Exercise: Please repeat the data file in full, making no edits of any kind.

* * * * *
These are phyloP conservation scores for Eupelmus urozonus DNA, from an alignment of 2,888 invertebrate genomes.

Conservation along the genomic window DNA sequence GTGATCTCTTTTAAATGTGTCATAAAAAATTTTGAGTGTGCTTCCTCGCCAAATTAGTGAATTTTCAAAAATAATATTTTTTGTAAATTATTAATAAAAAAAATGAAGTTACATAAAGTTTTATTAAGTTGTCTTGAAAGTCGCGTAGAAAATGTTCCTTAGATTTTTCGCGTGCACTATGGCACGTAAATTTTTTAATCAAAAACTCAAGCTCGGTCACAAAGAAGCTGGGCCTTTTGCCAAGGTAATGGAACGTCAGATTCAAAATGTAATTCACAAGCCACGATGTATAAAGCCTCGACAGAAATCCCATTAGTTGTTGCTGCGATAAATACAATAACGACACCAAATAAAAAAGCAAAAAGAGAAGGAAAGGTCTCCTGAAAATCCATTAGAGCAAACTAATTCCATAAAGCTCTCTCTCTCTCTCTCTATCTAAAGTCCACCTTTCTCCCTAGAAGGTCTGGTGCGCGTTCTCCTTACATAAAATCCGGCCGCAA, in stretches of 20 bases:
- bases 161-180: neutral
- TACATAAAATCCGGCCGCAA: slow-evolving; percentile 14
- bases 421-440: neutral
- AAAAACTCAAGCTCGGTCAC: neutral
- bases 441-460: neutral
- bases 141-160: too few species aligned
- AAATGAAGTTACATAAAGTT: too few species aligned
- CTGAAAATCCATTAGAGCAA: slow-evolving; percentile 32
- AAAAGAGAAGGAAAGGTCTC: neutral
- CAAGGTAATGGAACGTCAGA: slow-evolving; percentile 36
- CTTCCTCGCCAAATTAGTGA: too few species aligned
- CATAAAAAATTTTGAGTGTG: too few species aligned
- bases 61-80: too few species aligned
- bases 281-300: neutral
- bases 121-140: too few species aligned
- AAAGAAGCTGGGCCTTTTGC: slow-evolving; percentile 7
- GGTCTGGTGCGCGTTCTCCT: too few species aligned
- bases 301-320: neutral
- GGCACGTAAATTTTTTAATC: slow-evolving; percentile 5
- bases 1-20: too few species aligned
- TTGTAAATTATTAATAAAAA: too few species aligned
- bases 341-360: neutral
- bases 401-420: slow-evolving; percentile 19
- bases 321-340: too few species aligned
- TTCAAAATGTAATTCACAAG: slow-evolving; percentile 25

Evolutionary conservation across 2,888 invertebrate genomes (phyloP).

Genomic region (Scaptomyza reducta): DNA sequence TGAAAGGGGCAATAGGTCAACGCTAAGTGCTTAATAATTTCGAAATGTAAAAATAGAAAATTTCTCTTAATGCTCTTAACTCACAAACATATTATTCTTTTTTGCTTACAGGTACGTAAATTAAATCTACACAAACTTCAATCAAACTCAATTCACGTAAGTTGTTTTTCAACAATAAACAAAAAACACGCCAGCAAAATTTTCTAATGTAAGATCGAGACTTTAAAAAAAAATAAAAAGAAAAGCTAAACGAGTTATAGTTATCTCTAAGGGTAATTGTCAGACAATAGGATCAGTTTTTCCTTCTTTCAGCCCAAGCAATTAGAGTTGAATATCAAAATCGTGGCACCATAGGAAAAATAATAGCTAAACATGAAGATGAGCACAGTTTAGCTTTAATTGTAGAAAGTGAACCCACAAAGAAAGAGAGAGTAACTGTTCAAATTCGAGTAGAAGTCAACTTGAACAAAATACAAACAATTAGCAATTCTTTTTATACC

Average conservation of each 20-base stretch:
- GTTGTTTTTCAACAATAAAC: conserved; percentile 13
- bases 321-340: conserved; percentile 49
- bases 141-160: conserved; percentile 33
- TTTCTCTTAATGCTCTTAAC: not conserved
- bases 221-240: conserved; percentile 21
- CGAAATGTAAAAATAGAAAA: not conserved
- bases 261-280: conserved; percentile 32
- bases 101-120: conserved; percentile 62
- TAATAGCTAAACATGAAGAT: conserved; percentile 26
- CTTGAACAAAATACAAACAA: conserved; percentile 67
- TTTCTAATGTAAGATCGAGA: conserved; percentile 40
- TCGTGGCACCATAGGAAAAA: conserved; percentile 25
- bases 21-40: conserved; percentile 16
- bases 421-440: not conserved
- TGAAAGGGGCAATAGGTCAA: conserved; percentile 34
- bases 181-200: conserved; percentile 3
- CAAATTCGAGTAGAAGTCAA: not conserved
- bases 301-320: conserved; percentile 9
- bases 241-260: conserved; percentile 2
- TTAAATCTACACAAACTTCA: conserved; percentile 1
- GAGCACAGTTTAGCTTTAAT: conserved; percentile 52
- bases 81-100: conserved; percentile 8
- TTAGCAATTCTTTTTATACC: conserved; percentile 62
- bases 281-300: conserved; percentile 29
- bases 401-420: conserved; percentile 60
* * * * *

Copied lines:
These are phyloP conservation scores for Eupelmus urozonus DNA, from an alignment of 2,888 invertebrate genomes.

Conservation along the genomic window DNA sequence GTGATCTCTTTTAAATGTGTCATAAAAAATTTTGAGTGTGCTTCCTCGCCAAATTAGTGAATTTTCAAAAATAATATTTTTTGTAAATTATTAATAAAAAAAATGAAGTTACATAAAGTTTTATTAAGTTGTCTTGAAAGTCGCGTAGAAAATGTTCCTTAGATTTTTCGCGTGCACTATGGCACGTAAATTTTTTAATCAAAAACTCAAGCTCGGTCACAAAGAAGCTGGGCCTTTTGCCAAGGTAATGGAACGTCAGATTCAAAATGTAATTCACAAGCCACGATGTATAAAGCCTCGACAGAAATCCCATTAGTTGTTGCTGCGATAAATACAATAACGACACCAAATAAAAAAGCAAAAAGAGAAGGAAAGGTCTCCTGAAAATCCATTAGAGCAAACTAATTCCATAAAGCTCTCTCTCTCTCTCTCTATCTAAAGTCCACCTTTCTCCCTAGAAGGTCTGGTGCGCGTTCTCCTTACATAAAATCCGGCCGCAA, in stretches of 20 bases:
- bases 161-180: neutral
- TACATAAAATCCGGCCGCAA: slow-evolving; percentile 14
- bases 421-440: neutral
- AAAAACTCAAGCTCGGTCAC: neutral
- bases 441-460: neutral
- bases 141-160: too few species aligned
- AAATGAAGTTACATAAAGTT: too few species aligned
- CTGAAAATCCATTAGAGCAA: slow-evolving; percentile 32
- AAAAGAGAAGGAAAGGTCTC: neutral
- CAAGGTAATGGAACGTCAGA: slow-evolving; percentile 36
- CTTCCTCGCCAAATTAGTGA: too few species aligned
- CATAAAAAATTTTGAGTGTG: too few species aligned
- bases 61-80: too few species aligned
- bases 281-300: neutral
- bases 121-140: too few species aligned
- AAAGAAGCTGGGCCTTTTGC: slow-evolving; percentile 7
- GGTCTGGTGCGCGTTCTCCT: too few species aligned
- bases 301-320: neutral
- GGCACGTAAATTTTTTAATC: slow-evolving; percentile 5
- bases 1-20: too few species aligned
- TTGTAAATTATTAATAAAAA: too few species aligned
- bases 341-360: neutral
- bases 401-420: slow-evolving; percentile 19
- bases 321-340: too few species aligned
- TTCAAAATGTAATTCACAAG: slow-evolving; percentile 25

Evolutionary conservation across 2,888 invertebrate genomes (phyloP).

Genomic region (Scaptomyza reducta): DNA sequence TGAAAGGGGCAATAGGTCAACGCTAAGTGCTTAATAATTTCGAAATGTAAAAATAGAAAATTTCTCTTAATGCTCTTAACTCACAAACATATTATTCTTTTTTGCTTACAGGTACGTAAATTAAATCTACACAAACTTCAATCAAACTCAATTCACGTAAGTTGTTTTTCAACAATAAACAAAAAACACGCCAGCAAAATTTTCTAATGTAAGATCGAGACTTTAAAAAAAAATAAAAAGAAAAGCTAAACGAGTTATAGTTATCTCTAAGGGTAATTGTCAGACAATAGGATCAGTTTTTCCTTCTTTCAGCCCAAGCAATTAGAGTTGAATATCAAAATCGTGGCACCATAGGAAAAATAATAGCTAAACATGAAGATGAGCACAGTTTAGCTTTAATTGTAGAAAGTGAACCCACAAAGAAAGAGAGAGTAACTGTTCAAATTCGAGTAGAAGTCAACTTGAACAAAATACAAACAATTAGCAATTCTTTTTATACC

Average conservation of each 20-base stretch:
- GTTGTTTTTCAACAATAAAC: conserved; percentile 13
- bases 321-340: conserved; percentile 49
- bases 141-160: conserved; percentile 33
- TTTCTCTTAATGCTCTTAAC: not conserved
- bases 221-240: conserved; percentile 21
- CGAAATGTAAAAATAGAAAA: not conserved
- bases 261-280: conserved; percentile 32
- bases 101-120: conserved; percentile 62
- TAATAGCTAAACATGAAGAT: conserved; percentile 26
- CTTGAACAAAATACAAACAA: conserved; percentile 67
- TTTCTAATGTAAGATCGAGA: conserved; percentile 40
- TCGTGGCACCATAGGAAAAA: conserved; percentile 25
- bases 21-40: conserved; percentile 16
- bases 421-440: not conserved
- TGAAAGGGGCAATAGGTCAA: conserved; percentile 34
- bases 181-200: conserved; percentile 3
- CAAATTCGAGTAGAAGTCAA: not conserved
- bases 301-320: conserved; percentile 9
- bases 241-260: conserved; percentile 2
- TTAAATCTACACAAACTTCA: conserved; percentile 1
- GAGCACAGTTTAGCTTTAAT: conserved; percentile 52
- bases 81-100: conserved; percentile 8
- TTAGCAATTCTTTTTATACC: conserved; percentile 62
- bases 281-300: conserved; percentile 29
- bases 401-420: conserved; percentile 60